As an opposition leader, Anwar Ibrahim has been critical of the BN government’s distorted policies, notably his problematisation of the New Economic Policy (NEP). He also called for the need of democratic accountability, an independent judiciary and free media, in order to combat corruption.

Though Anwar failed to get BN parliamentarians to defect to his side on 16 September 2008, this nonetheless made the entire nation awaken and began to appreciate the importance of the date 16 September, for it was the date of the formation of Malaysia in 1963 (between Malaya, Sabah, Sarawak, and Singapore). Since then, from 2009 onwards, 16 September, being “Malaysia Day”, became a public holiday for the entire country, as it was previously a public holiday only for Sabah and Sarawak. And politicians from both sides of the political divide began to realise the need to address the rights of Sabah and Sarawak (together called “East Malaysia”), as many people from these two states felt that their rights and interests have been compromised by the federal government based in West Malaysia, up to the extent that the 1963 Malaysia Agreement, an international treaty, is being violated.

Anwar Ibrahim made a revolutionary impact towards Malaysian politics, as he formed the Malay-dominated multiracial party KEADILAN, while previously there was no similar party that could achieve such success. KEADILAN is a party which its racial composition matches the national racial composition the closest, as compared with other major political parties in Malaysia, therefore making it the “most multiracial” party here. Before the formation of KEADILAN, the Malays were mostly divided into UMNO and PAS for several decades, with a mere few years of Semangat 46 (S46), a splinter party of UMNO. UMNO and S46 are restricted to Bumiputera, while PAS is restricted to Muslims.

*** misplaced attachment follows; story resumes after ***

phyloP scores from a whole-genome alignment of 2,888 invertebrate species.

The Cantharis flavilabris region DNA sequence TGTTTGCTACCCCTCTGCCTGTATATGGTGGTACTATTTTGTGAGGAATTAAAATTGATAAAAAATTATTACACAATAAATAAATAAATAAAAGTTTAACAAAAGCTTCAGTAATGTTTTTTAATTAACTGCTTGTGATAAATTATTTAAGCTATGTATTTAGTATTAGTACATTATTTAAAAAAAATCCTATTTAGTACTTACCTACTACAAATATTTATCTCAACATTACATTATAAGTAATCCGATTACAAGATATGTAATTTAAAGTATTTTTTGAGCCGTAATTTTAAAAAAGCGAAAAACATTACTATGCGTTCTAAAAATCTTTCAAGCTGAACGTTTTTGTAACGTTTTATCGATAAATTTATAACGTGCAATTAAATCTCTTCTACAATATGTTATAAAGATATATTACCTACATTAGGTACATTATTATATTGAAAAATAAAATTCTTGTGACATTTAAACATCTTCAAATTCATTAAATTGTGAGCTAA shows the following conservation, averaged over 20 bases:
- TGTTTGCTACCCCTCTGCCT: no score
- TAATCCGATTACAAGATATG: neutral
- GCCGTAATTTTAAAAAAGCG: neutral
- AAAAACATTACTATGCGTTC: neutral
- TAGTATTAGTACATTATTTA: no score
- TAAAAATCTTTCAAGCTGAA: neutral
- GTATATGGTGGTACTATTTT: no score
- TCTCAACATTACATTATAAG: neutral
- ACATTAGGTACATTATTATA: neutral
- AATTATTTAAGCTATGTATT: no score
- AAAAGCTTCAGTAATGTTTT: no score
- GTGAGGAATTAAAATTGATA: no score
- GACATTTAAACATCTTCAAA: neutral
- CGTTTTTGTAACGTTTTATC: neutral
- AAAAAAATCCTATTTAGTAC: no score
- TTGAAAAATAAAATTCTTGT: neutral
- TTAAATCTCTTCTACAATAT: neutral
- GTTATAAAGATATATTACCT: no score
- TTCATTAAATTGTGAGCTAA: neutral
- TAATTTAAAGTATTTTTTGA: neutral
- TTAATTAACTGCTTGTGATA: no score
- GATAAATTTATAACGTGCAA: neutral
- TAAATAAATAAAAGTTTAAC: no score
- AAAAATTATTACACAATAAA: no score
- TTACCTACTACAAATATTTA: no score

Before KEADILAN, there was never a Malay-dominated multiracial party that could achieve such great electoral success. Other multiracial parties such as DAP and Parti Gerakan Rakyat Malaysia (a component party of BN) are dominated by Chinese and other ethnic minorities. The emergence of KEADILAN has practically provided a good political platform for the moderate Malays, for UMNO has been based on Malay nationalism, while PAS has been based on Islamism. KEADILAN has practically filled a political gap between UMNO and PAS, which effectively provided an alternative voice apart from the Malay nationalist and Islamist sentiments by UMNO and PAS, and bring the entire nation into attention on democratisation and good governance and cross-cultural issues such as corruption or abuse of power, rising of living cost, and freedom of speech.

With KEADILAN under Anwar’s leadership, there were chances for DAP and PAS to work together as one alliance against BN, though the ideologies of secular DAP and hardline Islamist PAS seem irreconcilable. They formed a formidable force against the authoritarian regime by uniting opposition forces of difference races and ethnicities, and challenge the racist policies of the oppressive regime. And it is evident that without Anwar, DAP and PAS would eventually break apart over their own differences, which other than what happened in Barisan Alternatif in 2001, Pakatan Rakyat has broken apart in 2015, a few months after the imprisonment of Anwar Ibrahim. (Later, KEADILAN and DAP, together with Parti Amanah Negara, a splinter party of PAS, formed a new opposition coalition, Pakatan Harapan)

This is unlike Aung San Suu Kyi who failed (or perhaps unwilling) to defend to basic human rights of the Rohingya people in Myanmar, who have been persecuted by the government. Her NLD even refused to send Muslim candidates for election. She bowed down to the anti-Rohingya or anti-Muslim sentiments in her country. This somehow shows that Anwar Ibrahim is better than Aung San Suu Kyi, who refuses to bow down to the racist sentiments among Malay nationalists, but rather strive for a middle path and bring the people from different races and religions together.

Based on the political success and sacrifices done by Anwar Ibrahim, we do think that he is comparable with at least some of the Nobel Peace Laureates, therefore deserves the Nobel Prize. After all, there were also lesser figures who have won the Prize as well, such as Malala Yousafzai from Pakistan who won in 2014. Additionally, some cases were quite controversial as well, such as Barack Obama who won in 2009 – less than a year being the President of the United States – had been quite controversial.